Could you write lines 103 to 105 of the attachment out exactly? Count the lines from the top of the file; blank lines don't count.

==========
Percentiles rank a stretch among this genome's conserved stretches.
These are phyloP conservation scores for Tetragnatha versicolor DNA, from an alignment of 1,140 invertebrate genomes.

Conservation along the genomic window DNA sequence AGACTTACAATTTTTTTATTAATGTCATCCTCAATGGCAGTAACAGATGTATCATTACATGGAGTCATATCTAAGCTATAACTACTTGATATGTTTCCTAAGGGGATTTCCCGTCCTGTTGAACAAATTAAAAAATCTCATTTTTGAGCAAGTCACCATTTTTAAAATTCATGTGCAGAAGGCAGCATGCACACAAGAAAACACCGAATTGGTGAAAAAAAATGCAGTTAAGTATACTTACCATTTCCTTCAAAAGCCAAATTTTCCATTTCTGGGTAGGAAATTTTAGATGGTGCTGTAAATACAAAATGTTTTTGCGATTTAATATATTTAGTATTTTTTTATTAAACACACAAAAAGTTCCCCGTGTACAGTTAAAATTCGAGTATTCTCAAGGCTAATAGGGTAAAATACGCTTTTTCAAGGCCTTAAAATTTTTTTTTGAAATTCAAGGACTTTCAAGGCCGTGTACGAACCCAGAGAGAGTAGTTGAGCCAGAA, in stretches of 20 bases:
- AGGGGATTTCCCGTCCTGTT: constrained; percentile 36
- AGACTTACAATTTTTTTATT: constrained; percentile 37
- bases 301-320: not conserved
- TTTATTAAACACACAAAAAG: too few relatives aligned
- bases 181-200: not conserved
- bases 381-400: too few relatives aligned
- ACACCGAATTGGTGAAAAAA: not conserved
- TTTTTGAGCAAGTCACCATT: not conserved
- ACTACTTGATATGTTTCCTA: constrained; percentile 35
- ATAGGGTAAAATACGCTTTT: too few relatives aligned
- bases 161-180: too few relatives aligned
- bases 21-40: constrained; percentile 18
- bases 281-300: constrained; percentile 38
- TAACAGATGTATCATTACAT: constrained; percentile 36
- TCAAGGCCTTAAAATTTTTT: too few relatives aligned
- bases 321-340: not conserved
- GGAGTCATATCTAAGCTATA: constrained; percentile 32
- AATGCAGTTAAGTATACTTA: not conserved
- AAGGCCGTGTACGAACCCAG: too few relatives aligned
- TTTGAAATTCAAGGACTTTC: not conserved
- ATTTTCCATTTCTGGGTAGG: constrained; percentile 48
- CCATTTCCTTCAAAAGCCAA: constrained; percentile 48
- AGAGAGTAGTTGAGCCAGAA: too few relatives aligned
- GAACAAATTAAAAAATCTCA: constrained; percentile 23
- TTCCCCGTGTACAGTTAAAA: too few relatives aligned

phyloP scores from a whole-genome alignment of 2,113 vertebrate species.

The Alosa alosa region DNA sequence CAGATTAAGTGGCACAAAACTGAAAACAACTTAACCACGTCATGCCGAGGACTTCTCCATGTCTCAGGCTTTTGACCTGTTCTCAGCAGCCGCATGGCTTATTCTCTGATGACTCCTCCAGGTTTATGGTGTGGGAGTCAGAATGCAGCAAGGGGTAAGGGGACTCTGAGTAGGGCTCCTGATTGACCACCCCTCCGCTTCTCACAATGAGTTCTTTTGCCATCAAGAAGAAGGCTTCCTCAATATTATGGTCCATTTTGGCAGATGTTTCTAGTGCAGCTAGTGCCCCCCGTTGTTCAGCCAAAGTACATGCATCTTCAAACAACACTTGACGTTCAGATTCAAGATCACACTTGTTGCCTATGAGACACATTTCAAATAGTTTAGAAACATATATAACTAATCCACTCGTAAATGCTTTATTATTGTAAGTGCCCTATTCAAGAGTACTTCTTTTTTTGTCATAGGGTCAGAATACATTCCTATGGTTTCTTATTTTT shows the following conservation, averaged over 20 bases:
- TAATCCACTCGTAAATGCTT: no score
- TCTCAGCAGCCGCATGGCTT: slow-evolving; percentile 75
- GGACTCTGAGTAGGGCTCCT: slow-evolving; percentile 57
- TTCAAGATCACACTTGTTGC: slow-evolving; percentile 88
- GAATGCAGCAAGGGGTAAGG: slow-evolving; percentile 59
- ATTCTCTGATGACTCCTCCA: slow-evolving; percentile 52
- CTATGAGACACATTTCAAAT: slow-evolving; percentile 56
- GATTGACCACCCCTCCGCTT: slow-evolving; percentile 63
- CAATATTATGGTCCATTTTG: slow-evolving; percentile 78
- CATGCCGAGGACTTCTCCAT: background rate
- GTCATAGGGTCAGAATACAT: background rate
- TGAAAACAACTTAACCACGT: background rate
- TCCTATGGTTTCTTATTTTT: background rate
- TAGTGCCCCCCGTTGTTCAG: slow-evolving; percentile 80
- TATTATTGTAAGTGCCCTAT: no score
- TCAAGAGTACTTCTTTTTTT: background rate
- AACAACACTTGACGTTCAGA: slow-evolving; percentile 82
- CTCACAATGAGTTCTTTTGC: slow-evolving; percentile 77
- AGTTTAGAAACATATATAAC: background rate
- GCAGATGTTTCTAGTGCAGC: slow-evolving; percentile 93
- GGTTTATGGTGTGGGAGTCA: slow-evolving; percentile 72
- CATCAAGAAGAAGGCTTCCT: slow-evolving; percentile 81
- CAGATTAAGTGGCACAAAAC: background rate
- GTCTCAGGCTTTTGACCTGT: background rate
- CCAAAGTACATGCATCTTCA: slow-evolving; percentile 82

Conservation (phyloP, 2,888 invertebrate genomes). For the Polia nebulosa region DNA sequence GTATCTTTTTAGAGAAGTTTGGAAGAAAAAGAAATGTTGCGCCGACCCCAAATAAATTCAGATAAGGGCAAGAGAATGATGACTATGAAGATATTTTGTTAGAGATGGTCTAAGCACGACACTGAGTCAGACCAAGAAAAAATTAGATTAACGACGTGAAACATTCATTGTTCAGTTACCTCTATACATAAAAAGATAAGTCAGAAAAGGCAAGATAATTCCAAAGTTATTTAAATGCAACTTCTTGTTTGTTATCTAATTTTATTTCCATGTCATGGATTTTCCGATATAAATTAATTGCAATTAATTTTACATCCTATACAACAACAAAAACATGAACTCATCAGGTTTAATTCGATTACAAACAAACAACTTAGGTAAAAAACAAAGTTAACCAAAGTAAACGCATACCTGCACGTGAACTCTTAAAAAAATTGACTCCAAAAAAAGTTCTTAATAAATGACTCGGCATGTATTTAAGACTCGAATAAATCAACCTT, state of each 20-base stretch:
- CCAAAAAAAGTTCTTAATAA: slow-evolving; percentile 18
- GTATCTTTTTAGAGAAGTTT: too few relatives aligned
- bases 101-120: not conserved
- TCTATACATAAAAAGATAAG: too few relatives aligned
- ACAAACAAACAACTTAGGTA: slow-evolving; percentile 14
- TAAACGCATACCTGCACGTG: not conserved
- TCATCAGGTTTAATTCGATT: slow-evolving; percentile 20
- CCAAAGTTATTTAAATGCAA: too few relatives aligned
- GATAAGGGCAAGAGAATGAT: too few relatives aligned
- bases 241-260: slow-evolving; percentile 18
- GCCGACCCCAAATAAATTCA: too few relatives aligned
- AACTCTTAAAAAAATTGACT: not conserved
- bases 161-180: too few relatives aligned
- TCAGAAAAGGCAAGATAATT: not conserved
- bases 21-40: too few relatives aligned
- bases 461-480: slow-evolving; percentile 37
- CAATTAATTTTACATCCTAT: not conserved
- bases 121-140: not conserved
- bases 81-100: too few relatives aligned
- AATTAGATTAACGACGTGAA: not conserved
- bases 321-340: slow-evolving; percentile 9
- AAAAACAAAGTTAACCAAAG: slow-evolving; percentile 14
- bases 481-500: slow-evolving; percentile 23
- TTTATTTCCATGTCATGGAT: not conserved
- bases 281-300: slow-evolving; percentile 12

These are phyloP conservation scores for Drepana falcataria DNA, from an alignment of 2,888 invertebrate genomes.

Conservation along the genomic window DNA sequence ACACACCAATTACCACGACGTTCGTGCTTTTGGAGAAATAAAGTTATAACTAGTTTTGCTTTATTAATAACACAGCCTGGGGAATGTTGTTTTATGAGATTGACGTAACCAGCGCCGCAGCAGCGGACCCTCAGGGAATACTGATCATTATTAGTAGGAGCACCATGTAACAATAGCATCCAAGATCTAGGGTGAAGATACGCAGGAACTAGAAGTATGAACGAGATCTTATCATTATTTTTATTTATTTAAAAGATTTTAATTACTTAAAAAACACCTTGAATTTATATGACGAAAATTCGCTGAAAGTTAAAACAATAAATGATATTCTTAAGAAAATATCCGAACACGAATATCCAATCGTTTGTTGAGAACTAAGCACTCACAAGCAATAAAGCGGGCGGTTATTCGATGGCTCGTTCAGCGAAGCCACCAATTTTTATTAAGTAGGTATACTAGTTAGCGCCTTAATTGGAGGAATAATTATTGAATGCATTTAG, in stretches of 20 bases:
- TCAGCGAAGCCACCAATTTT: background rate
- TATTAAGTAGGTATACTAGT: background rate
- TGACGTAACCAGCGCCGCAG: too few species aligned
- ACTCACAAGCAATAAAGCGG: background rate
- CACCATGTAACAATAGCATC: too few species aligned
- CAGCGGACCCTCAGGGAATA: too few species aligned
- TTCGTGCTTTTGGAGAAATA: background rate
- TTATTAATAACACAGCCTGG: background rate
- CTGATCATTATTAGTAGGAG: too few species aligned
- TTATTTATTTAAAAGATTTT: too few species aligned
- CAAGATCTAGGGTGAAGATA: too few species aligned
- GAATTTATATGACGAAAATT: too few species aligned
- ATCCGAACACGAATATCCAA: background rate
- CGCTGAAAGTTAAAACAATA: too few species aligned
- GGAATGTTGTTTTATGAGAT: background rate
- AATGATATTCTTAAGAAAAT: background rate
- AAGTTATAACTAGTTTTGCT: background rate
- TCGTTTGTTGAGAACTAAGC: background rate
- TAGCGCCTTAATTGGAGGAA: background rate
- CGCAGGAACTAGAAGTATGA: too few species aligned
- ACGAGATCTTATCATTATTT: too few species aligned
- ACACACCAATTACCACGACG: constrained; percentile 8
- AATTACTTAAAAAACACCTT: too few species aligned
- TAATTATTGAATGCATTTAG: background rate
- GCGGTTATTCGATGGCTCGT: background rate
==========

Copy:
- CGCAGGAACTAGAAGTATGA: too few species aligned
- ACGAGATCTTATCATTATTT: too few species aligned
- ACACACCAATTACCACGACG: constrained; percentile 8